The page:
Consumers will change forever post Covid-19, but why and how will that happen, and what does it mean for businesses if they’re going to succeed?

4 May 2020

The one thing everyone seems to be able to agree on is that Covid-19 changes consumer behaviour forever. Whilst we’re still in the midst of Covid-19, opinion on what changes and what it means for business is broad; we asked our Group Strategy and Marketing Director, Gordon Neil for his view.

The challenge with predicting the behaviours of the post Covid-19 consumer is that there are a lot of scenarios for how Covid-19 plays out. On the basis there is a general consensus that we can find a way to manage it, I’ll start from that scenario. In this version, the virus is still in our lives, but we use some form of social distancing to mitigate the risk of a further outbreak. This is likely to be the situation until a vaccine is found, so we’re probably in a managed scenario for at least 12-18 months.

Consumer behaviour trends:

What we’re seeing with Covid-19 is an acceleration of trends that were already developing. I’d expect us to see three behaviour changes that will affect every industry sector:

Quality and Trust: Financial and health security will be at the top of every consumers mind. They will seek quality in everything they buy, but quality doesn’t always mean expensive. Consumers will need to trust what they’re buying, who they’re buying it from - be that the brand or the point of purchase. Where they’re buying it from also determines how they receive it

Local is Better: Consumers will seek out local business because Covid-19 measures have driven hyper local thinking. Local was already a burgeoning trend, the post Covid-19 world is likely to see that continued acceleration as each industry sector reopens. This extends to what consumers buy, where they buy it, and their leisure and entertainment time.

Tech Drives Everything: Covid-19 has driven online shopping within months to levels that would otherwise have been predicted to take years. Not only will this continue, but tech will need to be used by businesses to engage consumers in new ways, including in bricks and mortar locations to make consumers feel safe and give them the experiences they’re looking for.

How environment influences change:

There are two things that are going to inform consumer behaviour, in my view:

Phased change: We don’t just go from todays position to the new future in one leap, it will happen in stages, much the same as social distancing unwinding will be in phases

Economic situation: A period of difficulty in the economy is inevitable, which will constrain more consumers spending, focusing their priorities on the necessities

The phases consumers go through will start with Respond, move to Reset and on to Revolution. In Respond and Reset consumers are likely to engage virtually before physically, they’ll seek open spaces, will limit contact and will stay local. Everyone will be focused on the essentials and any indulgences are likely to start at home before slowly moving back to out of home.

In the Revolution phase we’ll see continuing adoption of the above, making them the ‘new normal’. In this phase we could also see the beginnings of consumers taking a social position in favour of businesses, institutions and government that were seen to support during and after the crisis, abandoning those that didn’t.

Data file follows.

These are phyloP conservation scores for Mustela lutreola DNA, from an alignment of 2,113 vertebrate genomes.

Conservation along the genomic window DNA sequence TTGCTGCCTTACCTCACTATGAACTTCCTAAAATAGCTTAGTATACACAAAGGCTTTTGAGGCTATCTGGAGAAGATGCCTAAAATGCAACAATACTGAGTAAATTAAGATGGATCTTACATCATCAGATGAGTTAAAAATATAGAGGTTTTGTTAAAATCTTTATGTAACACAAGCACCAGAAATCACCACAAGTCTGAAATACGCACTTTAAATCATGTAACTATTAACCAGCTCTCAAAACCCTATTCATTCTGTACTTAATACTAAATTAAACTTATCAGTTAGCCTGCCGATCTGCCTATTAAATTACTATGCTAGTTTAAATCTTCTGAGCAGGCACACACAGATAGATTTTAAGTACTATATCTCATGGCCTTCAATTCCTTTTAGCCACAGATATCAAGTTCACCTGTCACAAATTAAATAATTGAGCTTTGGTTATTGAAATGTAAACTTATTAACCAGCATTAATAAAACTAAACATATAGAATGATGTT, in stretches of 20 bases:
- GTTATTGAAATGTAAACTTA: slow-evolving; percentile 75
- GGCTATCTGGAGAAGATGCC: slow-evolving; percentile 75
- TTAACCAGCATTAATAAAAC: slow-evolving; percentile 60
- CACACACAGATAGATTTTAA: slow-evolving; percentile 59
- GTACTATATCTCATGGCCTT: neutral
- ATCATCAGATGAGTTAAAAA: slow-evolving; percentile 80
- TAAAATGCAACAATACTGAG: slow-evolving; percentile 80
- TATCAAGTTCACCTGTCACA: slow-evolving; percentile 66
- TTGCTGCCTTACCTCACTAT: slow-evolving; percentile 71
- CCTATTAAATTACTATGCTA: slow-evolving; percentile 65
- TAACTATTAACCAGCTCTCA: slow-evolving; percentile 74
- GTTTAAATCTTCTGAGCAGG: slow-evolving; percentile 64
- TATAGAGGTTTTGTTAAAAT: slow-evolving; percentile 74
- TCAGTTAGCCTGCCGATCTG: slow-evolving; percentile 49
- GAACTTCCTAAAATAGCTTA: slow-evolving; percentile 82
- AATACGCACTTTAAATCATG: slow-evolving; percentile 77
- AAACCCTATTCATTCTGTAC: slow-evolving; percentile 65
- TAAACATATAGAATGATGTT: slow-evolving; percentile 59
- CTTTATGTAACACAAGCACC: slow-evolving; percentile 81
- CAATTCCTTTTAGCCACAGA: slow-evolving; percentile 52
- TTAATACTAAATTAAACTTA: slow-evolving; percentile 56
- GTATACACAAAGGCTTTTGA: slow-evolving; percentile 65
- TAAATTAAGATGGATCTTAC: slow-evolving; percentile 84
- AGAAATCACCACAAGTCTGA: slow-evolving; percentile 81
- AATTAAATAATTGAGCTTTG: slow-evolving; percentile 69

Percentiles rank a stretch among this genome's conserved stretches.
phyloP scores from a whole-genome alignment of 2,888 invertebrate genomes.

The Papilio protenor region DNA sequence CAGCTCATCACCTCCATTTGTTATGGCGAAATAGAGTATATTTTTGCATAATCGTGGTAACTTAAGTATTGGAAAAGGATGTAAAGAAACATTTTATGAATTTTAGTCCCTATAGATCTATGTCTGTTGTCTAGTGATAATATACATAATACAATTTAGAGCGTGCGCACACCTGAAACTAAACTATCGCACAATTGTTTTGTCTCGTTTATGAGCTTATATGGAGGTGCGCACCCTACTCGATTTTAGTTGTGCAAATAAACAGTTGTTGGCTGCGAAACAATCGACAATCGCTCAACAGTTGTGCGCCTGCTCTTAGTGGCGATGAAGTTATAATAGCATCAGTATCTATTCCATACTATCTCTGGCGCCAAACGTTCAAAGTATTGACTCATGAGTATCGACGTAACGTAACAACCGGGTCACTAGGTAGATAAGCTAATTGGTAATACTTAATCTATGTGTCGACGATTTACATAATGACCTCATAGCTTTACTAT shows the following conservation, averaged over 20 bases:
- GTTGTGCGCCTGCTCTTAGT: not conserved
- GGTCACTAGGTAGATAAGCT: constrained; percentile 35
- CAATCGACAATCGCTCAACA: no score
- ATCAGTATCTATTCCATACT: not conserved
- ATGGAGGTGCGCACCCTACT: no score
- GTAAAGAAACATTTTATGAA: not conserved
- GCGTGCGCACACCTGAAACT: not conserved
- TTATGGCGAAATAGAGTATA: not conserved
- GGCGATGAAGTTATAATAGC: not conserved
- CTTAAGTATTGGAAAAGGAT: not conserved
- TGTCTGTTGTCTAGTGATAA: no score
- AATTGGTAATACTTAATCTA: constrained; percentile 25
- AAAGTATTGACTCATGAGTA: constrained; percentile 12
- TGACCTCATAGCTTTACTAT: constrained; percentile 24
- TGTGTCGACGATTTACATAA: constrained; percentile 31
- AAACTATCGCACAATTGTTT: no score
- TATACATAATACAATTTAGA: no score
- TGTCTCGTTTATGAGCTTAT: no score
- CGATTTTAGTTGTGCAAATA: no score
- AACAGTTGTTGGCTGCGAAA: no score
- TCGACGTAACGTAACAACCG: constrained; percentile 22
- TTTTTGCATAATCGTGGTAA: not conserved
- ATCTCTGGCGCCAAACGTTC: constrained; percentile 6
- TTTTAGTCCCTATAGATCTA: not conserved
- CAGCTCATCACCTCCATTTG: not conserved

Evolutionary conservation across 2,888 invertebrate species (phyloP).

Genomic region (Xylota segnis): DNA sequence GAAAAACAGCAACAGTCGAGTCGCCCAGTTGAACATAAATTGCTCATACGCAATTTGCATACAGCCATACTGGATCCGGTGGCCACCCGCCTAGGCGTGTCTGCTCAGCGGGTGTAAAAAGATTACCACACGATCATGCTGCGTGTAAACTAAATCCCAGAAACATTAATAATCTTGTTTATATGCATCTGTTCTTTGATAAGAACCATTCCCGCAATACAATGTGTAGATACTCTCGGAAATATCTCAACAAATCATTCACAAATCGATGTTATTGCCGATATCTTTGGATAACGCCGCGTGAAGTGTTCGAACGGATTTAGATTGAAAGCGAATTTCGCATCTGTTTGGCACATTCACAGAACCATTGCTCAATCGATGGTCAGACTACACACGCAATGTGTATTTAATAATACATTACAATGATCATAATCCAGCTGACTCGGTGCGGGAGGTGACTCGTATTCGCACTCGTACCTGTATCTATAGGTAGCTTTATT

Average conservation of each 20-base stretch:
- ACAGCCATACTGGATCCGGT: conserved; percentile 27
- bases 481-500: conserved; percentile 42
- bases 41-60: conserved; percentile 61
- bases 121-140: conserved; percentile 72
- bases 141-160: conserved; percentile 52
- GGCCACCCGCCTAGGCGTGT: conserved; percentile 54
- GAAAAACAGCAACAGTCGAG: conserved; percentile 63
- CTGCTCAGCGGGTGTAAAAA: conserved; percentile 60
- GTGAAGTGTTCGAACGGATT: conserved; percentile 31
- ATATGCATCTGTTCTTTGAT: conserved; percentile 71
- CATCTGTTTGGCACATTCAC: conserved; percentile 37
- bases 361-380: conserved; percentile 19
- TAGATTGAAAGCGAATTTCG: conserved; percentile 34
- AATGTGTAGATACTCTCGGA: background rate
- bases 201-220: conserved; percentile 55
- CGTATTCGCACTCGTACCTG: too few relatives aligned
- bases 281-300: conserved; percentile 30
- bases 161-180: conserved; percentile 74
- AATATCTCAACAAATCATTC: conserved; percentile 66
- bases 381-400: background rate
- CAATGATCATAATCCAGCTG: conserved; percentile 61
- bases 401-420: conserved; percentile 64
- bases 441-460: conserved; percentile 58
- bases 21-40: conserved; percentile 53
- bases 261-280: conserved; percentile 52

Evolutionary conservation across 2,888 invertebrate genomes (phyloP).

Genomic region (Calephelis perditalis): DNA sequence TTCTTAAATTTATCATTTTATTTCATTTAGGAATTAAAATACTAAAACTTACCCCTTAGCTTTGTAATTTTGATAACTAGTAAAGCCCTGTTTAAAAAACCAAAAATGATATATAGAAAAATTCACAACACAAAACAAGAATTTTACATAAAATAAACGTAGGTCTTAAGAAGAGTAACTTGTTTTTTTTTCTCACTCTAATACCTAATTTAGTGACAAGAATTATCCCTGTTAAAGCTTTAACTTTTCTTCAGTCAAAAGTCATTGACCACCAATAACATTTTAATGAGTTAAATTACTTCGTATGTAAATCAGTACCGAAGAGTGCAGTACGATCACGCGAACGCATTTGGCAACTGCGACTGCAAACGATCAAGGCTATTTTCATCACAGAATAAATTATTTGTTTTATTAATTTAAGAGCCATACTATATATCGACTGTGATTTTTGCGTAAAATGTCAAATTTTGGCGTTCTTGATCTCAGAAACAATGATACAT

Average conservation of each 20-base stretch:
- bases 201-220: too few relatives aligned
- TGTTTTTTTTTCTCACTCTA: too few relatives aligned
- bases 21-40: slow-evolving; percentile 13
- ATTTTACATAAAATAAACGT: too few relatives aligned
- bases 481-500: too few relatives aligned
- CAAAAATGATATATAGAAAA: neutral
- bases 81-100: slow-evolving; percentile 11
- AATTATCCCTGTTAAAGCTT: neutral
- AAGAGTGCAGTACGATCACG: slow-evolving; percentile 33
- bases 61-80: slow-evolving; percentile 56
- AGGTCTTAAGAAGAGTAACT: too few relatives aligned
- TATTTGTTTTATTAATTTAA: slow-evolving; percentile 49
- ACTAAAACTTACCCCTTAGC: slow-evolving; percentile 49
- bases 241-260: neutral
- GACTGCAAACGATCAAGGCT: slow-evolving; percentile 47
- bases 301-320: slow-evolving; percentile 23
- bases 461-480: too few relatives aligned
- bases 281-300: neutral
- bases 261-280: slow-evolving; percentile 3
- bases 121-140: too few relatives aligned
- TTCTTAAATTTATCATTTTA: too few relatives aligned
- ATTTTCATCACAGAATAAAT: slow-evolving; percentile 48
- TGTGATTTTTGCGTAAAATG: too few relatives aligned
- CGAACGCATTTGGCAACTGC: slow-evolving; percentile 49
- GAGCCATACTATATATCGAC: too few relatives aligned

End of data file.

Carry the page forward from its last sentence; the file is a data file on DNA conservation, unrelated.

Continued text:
The economic situation will also drive these trends, particularly focus on the essentials i.e. health, shelter and food. That’s not to say fashion, entertainment and travel will play no role, but we are likely to see a more conscious consumer who makes more informed decisions. Health, finances, and environmental impact will be huge influencers on those decisions.

What businesses can do to succeed:

Business can absolutely succeed in the new consumer environment, but everyone is going to have to think and act differently. My view is that there are three areas that businesses should be focused on, all of which will drive trust and advocacy:

  • What they Do and Say: Businesses need to think about how to have a visible voice to their customer and consumer during the post Covid-19 phases. What they do will drive affinity and it’s critical that they empathise with the situation rather than exploit it. What they do will be more important that what they say, but the tone of what they say will be critical. Businesses that can demonstrate the principle of ‘we’re all in this together’ are most likely to succeed. Consumers will be conscious of businesses who support charity and the community, with websites like likely to proliferate and be hugely popular with the new conscious consumer.
  • Consumer Connections: In a world where consumers are drawn to virtual before physical, businesses need to focus on everything from simple contactless engagement, payment etc, to how to deliver experiences. Virtual experiences will be a must, consumers won’t ignore physical experiences, but clean will be critical.
  • Role of Technology: Technology will play a big role in solving how businesses engage with their customer and consumer going forward. This starts with online and social presence and how that’s used to engage, but it also extends to how digital; AR and VR can be used to engage and provide much needed connections and experiences.

Although, how these areas can be applied across different industry sectors vary significantly...


Join us through the rest of this week when we look at the impact of changing consumer behaviour on different industries, including Food, Technology, Financial Services, Health and Beauty and On-trade. Follow our LinkedIn page  to be kept up to date with our latest views.




For more information on Gordon Neil, Strategy & Marketing Director, visit his LinkedIn page

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